Now that the Dallas Mavericks have struck out on yet another superstar acquisition, now that the owner’s gamble to break up a championship team has failed, and now that Dirk Nowitzki will spend a third straight season without a team worthy of his talents, let’s call things as they are.
The Dallas Mavericks’ decision to let walk the team that won an NBA championship in 2011 has backfired in stunning fashion.
And Mark Cuban, the team’s flamboyant, passionate, engaged and high-profile owner, has officially become the Jerry Jones of the NBA.
This is not meant as an insult — although Cuban, in an email exchange Monday, seemed to take it that way:
“You write what you want to write. That has nothing to do with basketball or the Mavs. That’s talk radio fodder. If you can’t write something with substance pander to talk radio. Go for it. When you have a question with some substance or relating to any facts feel free to email me and ask it.
"Or feel free to email Paul from Tyler or any other radio show callers. I’m sure they have something to contribute.”
The “radio fodder” line of reasoning seemed to be a shot at radio hosts and their chosen profession (it’s apparently beneath Cuban’s station), but the sentiment itself was pure Jerry: aggressive, confident, funny (“Paul from Tyler” had me chuckling all day), and the kind of diversion a powerful and wealthy man with as much celebrity as money might think effective.
It’s exactly the kind of in-your-face, pissed off, self-aggrandizing, clever, my-way-or-the-highway reply that makes this long-suffering Cubs fan wish Cuban had been able to purchase the team a few years ago.
It’s also bursting with enough Texas-sized ego to fill Jerry’s World three times, and it’s a big part of the reason the Mavericks went from boasting a championship team – and in Dirk Nowitzki having an anchor Dallas should be able to build a bridge to the future with – to being utterly adrift and irrelevant.
Cuban shares more in common with Jerry than a Dallas-based sports team. It takes a special kind of owner to be the force behind turning a moribund franchise into a champion and then, at the peak of that team’s power and his own rising celebrity, play an equally pivotal role in its downward slide.
Jones loves the spotlight and the celebrity that comes with his status that other owners often eschew. So does Cuban.
Both guys’ churning confidence can backfire spectacularly. Think Jerry Jones is up for admitting his decision to part ways with Jimmy Johnson was a mistake that laid the groundwork for the Cowboys’ long-term malaise? Think Mark Cuban, busy with TV shows like “Shark Tank” and uber-cool cameos on “Entourage,” feels like admitting he’s made some mistakes since hoisting the Larry O’Brien trophy?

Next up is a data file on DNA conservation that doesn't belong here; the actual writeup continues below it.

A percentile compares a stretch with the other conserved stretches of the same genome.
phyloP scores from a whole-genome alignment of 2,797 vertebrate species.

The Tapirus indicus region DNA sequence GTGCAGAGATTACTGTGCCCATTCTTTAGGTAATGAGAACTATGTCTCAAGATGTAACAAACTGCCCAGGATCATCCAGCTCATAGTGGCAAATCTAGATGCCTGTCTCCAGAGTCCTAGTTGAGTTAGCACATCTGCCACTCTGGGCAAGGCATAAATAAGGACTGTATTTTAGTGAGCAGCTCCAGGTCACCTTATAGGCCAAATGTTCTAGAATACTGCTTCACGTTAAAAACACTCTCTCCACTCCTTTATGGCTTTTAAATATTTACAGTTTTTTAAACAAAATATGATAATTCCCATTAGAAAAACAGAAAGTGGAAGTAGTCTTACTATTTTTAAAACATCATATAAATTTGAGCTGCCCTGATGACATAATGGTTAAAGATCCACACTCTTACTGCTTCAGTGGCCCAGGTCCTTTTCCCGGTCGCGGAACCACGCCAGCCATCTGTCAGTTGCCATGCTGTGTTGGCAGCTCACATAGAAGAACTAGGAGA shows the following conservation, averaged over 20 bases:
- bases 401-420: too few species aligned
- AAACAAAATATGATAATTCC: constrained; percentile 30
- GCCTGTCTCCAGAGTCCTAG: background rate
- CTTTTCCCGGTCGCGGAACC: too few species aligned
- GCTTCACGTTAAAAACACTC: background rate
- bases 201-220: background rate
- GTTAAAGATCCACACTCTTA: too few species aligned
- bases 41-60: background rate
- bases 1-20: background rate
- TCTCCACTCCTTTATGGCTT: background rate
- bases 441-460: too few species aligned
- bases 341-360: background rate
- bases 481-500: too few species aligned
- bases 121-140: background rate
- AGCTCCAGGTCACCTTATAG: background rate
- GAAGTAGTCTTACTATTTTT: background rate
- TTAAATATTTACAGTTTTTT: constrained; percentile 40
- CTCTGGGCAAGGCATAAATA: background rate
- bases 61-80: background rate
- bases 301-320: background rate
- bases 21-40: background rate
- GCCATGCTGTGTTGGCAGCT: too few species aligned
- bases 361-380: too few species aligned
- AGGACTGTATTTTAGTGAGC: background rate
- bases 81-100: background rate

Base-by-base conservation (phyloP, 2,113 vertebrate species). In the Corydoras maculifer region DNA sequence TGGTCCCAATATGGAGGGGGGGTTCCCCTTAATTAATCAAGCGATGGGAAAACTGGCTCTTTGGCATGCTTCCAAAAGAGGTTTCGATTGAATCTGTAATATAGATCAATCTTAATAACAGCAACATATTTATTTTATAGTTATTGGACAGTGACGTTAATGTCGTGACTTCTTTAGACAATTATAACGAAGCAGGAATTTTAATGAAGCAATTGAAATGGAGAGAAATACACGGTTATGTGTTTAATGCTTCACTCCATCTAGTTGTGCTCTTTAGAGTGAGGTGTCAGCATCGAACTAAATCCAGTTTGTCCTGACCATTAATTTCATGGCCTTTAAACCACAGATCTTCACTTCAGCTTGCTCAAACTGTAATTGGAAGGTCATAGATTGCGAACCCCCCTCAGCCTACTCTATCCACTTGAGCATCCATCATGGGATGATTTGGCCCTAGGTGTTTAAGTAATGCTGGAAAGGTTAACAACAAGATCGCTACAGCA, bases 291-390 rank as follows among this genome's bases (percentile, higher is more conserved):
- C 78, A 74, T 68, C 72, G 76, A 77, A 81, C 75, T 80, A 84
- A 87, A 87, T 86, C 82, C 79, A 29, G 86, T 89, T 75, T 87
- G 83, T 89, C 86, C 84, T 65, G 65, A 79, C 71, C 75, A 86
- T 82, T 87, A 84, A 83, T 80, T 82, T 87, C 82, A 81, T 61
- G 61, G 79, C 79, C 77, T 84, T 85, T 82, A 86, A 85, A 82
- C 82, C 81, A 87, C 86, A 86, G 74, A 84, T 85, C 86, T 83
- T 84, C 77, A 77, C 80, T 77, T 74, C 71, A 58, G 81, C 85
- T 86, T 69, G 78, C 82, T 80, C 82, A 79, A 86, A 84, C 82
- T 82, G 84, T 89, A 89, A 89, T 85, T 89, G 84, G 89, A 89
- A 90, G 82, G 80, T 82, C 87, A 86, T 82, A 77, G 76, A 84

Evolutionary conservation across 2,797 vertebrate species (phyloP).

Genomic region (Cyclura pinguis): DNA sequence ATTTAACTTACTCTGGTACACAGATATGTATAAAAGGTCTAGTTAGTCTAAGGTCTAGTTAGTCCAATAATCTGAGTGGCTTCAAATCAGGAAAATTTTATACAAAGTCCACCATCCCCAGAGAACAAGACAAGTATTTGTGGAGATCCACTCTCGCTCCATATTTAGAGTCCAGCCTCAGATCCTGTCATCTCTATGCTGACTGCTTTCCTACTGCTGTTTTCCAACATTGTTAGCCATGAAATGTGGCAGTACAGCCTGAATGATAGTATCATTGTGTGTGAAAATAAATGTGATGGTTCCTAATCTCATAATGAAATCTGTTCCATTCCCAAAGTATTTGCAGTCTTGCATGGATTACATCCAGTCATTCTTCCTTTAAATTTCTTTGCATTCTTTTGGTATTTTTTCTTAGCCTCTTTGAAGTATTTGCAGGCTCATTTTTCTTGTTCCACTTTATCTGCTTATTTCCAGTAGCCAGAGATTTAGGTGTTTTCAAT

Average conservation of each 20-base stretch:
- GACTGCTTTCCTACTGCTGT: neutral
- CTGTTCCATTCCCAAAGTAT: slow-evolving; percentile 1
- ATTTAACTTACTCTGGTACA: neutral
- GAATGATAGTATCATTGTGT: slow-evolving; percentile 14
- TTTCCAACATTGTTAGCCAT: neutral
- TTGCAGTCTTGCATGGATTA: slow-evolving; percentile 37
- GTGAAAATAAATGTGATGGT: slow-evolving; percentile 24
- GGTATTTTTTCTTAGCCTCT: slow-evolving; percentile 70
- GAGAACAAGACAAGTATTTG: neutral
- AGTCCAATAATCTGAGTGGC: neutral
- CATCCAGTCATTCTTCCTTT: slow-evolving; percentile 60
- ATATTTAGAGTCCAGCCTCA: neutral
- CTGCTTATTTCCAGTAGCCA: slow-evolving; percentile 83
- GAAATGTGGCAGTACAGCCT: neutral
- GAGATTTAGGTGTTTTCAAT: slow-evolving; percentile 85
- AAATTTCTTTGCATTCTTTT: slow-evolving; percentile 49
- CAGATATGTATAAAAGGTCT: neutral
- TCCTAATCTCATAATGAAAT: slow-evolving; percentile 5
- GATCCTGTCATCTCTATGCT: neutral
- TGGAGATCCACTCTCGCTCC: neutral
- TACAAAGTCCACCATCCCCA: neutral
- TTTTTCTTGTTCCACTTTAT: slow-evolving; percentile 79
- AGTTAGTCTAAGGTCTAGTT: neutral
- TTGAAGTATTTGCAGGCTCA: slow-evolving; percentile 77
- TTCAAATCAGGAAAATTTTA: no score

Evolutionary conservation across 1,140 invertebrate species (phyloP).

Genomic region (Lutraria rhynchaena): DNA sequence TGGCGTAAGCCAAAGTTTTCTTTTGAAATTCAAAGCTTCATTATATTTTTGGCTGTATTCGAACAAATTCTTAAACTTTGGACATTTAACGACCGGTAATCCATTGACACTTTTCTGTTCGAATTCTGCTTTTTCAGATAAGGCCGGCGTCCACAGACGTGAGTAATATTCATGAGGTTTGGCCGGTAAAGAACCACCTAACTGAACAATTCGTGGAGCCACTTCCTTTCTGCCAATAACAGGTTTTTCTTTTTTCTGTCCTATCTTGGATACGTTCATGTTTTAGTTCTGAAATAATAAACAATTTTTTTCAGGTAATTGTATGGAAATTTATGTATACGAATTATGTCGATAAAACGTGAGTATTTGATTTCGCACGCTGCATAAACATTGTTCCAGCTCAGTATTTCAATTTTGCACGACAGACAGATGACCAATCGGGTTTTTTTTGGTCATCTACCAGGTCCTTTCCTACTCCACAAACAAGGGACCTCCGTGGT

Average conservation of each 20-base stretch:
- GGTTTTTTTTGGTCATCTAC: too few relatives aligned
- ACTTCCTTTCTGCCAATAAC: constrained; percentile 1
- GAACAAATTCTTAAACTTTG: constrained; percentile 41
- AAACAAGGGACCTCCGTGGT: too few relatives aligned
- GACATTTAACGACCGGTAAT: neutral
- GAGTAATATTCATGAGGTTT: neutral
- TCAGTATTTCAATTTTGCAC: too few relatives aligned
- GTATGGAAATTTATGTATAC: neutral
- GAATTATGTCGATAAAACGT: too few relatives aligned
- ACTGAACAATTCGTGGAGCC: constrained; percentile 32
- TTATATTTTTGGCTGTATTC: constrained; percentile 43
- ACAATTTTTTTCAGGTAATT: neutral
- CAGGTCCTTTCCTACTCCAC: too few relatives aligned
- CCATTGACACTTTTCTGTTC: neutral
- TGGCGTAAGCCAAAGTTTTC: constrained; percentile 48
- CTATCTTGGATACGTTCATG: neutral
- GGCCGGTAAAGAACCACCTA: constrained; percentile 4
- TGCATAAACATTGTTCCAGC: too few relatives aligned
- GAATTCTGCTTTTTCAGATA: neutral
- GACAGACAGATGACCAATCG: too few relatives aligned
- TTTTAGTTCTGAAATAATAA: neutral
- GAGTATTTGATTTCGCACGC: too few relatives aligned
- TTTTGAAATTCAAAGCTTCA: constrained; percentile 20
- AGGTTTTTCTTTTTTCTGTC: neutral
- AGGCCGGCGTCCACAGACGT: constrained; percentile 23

Look, say what you want about Jerry Jones. I dig both these guys. They’re willing to spend real money to turn a team into a winner. They both parlayed their guts and drive and passion for their teams into championships for what were long-suffering fan bases. They’re both winners, and egomaniacs, and guys I – and you – would love to have a beer with. I wish they owned the teams I root for.
But that’s largely because I’d take one championship over the course of a lifetime. I have no experience with watching a championship-caliber organization crumble because I have no experience watching one of my teams win a championship.
In our exchange, which was prompted when I candidly told Cuban by email I was wrestling with the idea he’s the Jerry Jones of the NBA, he was brusque, funny and revealing, even if accidentally.
I asked him why the Mavs have had trouble landing big-time free agents.
“The only meeting I have had with a free agent that I wanted and didnt get was howard,” he wrote back in reference to the team’s recent pursuit of center Dwight Howard.
I asked about the team’s inability, and he answered about himself. Because, as with Jerry and the Cowboys, it’s all about Mark.
When Deron Williams, a key target for the Mavericks after they let their championship team disperse, was being wooed a year ago, Cuban was too busy to make it to New York and help pitch Dallas to the point guard because he was … doing a TV show.